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There have been a few articles recently about Google's new imageless buttons:

I really like how these new buttons work in Gmail. How can I use these or similar buttons on my site? Are there any open source projects with a similar look & feel?

If I wanted to roll my own button package like this using JQuery/XHTML/CSS, what elements could I use? My initial thoughts are:

  1. Standard <input type="button"> with css to improve the look (the design article talked mostly about the css/imges involves.)

  2. Jquery javascript to bring up a custom dialog rooted to the button on the "onclick" event which would have <a> tags in them and a search bar for filtering? Would a table layout for that popup be sane?

I'm terrible at reverse engineering things on the web, what are some of the tools that I could use to help reverse engineer these buttons? Using Firefox's web developer toolbar I can't really see the css or javascript (even if it is minified) that is used on the buttons popup dialogs. What browser tool or other method could I use to peek at them and get some ideas?

I'm not looking to steal any of Google's IP, just get an idea of how I could create similar button functionality.

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1  
+1 for the lovely information –  fmsf Feb 16 '09 at 13:31
    
+1 thank, I started using buttons similar to Google's for my site. –  Kyle Sep 14 '10 at 21:15

11 Answers 11

up vote 53 down vote accepted
+100

-- EDIT -- I didn't see the link in the original post. Sorry! Will try and re-write to reflect actual question

StopDesign has an excellent post on this here. [edit 20091107] These were released as part of the closure library: see the button demo.

Basically the custom buttons he shows are created using a simple bit of CSS.

He originally used 9 tables to get the effect: 9 Tables

But later he used a simple 1px left and right margin on the top and bottom borders to achieve the same effect.

The gradient is faked by using three layers: Button Gradient

All of the code can be found at the Custom Buttons 3.1 page. (although the gradient without the image is only working in Firefox and Safari)

Step by Step Instructions

1 - Insert the following CSS:

/* Start custom button CSS here
---------------------------------------- */
.btn {
  display:inline-block;
  background:none;
  margin:0;
  padding:3px 0;
  border-width:0;
  overflow:visible;
  font:100%/1.2 Arial,Sans-serif;
  text-decoration:none;
  color:#333;
  }
* html button.btn {
  padding-bottom:1px;
  }
/* Immediately below is a temporary hack to serve the 
   following margin values only to Gecko browsers
   Gecko browsers add an extra 3px of left/right 
   padding to button elements which can't be overriden.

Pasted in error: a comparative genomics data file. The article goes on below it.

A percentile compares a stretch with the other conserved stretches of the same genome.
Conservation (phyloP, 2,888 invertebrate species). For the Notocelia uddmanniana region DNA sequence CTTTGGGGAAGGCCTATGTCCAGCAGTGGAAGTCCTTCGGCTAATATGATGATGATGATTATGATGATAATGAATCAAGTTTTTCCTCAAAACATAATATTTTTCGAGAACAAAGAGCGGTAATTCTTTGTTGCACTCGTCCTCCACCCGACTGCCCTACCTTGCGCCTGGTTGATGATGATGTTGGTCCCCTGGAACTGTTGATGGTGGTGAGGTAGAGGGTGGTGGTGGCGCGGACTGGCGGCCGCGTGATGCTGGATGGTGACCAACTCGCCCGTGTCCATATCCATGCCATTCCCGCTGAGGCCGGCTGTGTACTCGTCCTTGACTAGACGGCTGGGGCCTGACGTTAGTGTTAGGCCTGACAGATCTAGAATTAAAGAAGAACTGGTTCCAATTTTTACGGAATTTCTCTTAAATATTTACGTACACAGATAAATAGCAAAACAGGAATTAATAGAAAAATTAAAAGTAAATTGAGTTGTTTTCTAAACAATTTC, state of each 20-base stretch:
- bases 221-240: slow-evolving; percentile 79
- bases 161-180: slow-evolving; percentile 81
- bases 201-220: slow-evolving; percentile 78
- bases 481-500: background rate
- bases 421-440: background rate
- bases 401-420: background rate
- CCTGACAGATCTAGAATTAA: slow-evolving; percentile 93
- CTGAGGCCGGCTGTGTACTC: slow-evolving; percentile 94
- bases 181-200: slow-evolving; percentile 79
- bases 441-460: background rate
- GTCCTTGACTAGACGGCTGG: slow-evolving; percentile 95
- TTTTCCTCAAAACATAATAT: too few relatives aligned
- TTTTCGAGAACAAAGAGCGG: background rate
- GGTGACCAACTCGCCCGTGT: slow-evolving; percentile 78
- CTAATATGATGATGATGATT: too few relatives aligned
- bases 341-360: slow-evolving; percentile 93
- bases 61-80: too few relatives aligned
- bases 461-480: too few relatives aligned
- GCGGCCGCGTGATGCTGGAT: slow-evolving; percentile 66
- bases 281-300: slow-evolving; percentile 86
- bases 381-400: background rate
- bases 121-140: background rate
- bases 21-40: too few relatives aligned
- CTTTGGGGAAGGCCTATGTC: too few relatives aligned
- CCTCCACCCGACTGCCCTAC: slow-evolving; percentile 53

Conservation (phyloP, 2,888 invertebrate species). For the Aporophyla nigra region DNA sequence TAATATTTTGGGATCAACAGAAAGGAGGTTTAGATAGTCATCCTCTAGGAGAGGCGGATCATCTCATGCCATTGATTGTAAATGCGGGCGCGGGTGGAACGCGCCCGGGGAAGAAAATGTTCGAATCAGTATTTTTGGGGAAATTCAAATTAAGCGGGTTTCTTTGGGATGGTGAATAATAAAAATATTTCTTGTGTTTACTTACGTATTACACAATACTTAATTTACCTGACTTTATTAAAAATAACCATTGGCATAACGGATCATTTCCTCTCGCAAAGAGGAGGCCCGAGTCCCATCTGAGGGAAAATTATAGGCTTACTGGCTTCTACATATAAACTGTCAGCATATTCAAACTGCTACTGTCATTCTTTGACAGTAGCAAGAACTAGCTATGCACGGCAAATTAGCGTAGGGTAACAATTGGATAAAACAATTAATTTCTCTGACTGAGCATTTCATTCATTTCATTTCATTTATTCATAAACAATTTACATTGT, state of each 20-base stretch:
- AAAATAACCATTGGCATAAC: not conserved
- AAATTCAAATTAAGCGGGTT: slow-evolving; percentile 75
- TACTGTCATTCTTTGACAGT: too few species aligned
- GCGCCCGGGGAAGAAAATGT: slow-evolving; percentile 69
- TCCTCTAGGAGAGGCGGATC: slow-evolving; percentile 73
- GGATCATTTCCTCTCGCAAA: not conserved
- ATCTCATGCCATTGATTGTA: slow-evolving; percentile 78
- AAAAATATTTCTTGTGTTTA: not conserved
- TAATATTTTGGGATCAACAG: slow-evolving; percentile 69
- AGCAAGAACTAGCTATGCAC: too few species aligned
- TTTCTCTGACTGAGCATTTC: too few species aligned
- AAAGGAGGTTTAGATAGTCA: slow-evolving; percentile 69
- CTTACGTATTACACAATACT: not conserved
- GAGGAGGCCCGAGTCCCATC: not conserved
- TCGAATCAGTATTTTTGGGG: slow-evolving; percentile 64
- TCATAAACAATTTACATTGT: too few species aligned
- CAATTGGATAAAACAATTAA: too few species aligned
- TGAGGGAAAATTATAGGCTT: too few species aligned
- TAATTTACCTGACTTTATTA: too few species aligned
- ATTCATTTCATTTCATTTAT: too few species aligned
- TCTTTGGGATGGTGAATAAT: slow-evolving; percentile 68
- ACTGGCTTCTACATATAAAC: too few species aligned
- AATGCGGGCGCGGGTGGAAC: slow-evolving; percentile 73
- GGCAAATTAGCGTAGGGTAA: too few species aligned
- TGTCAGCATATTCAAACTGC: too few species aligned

Thus, we use -3px of left/right margin to overcome this. */
html:not([lang*=""]) button.btn {
  margin:0 -3px;
  }
.btn span {
  background:#f9f9f9;
  z-index:1;
  margin:0;
  padding:3px 0;
  border-left:1px solid #ccc;
  border-right:1px solid #bbb;
  }
* html .btn span {
  padding-top:0;
  }
.btn span span {
  background:none;
  position:relative;
  padding:3px .4em;
  border-width:0;
  border-top:1px solid #ccc;
  border-bottom:1px solid #bbb;
  }
.btn b {
  background:#e3e3e3;
  position:absolute;
  z-index:2;
  bottom:0;
  left:0;
  width:100%;
  overflow:hidden;
  height:40%;
  border-top:3px solid #eee;
  }
* html .btn b {
  top:1px;
  }
.btn u {
  text-decoration:none;
  position:relative;
  z-index:3;
  }

/* pill classes only needed if using pill style buttons ( LEFT | CENTER | RIGHT ) */
button.pill-l span {
  border-right-width:0;
  }
button.pill-l span span {
  border-right:1px solid #ccc;
  }
button.pill-c span {
  border-right-style:none;
  border-left-color:#fff;
  }
button.pill-c span span {
  border-right:1px solid #ccc;
  }
button.pill-r span {
  border-left-color:#fff;
  }

/* only needed if implementing separate hover state for buttons */
.btn:hover span, .btn:hover span span {
  cursor:pointer;
  border-color:#9cf !important;
  color:#000;
  }

/* use if one button should be the 'primary' button */
.primary {
  font-weight:bold;
  color:#000;
  }

2 - Use one of the following ways to call it (more can be found in the links above)

<a href="#" class="btn"><span><span><b>&nbsp;</b><u>button</u></span></span></a>

or

<button type="button" class="btn"><span><span><b>&nbsp;</b><u>button</u></span></span></button>
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This is their "Archive" Button, according to Firebug.

<div tabindex="0" act="7" class="goog-imageless-button goog-inline-block goog-imageless-button goog-imageless-button-collapse-right goog-imageless-button-primary" id="">
  <div class="goog-inline-block goog-imageless-button-outer-box">
    <div class="goog-inline-block goog-imageless-button-inner-box">
      <div class="goog-imageless-button-pos">
        <div class="goog-imageless-button-top-shadow"> </div>
        <div class="goog-imageless-button-content"><b>Archive</b></div>
      </div>
    </div>
  </div>
</div>

The CSS is more than I care to organize/paste for this. Perhaps it's just me, but when the markup/css become this heavy, I think I would much rather USE AN IMAGE (or a couple images as backgrounds. Better yet, Sprites). Besides, an image for this button would be less than a single K.

As much as I love Google, this seems a bit overkill.


Update: Google is a unique case. If you're a massive site and you wish to internationalize your content, then this image-less technique is actually really cool. It allows you to apply just about any written language to your UI, without needing to generate new images, or fear of breaking your buttons.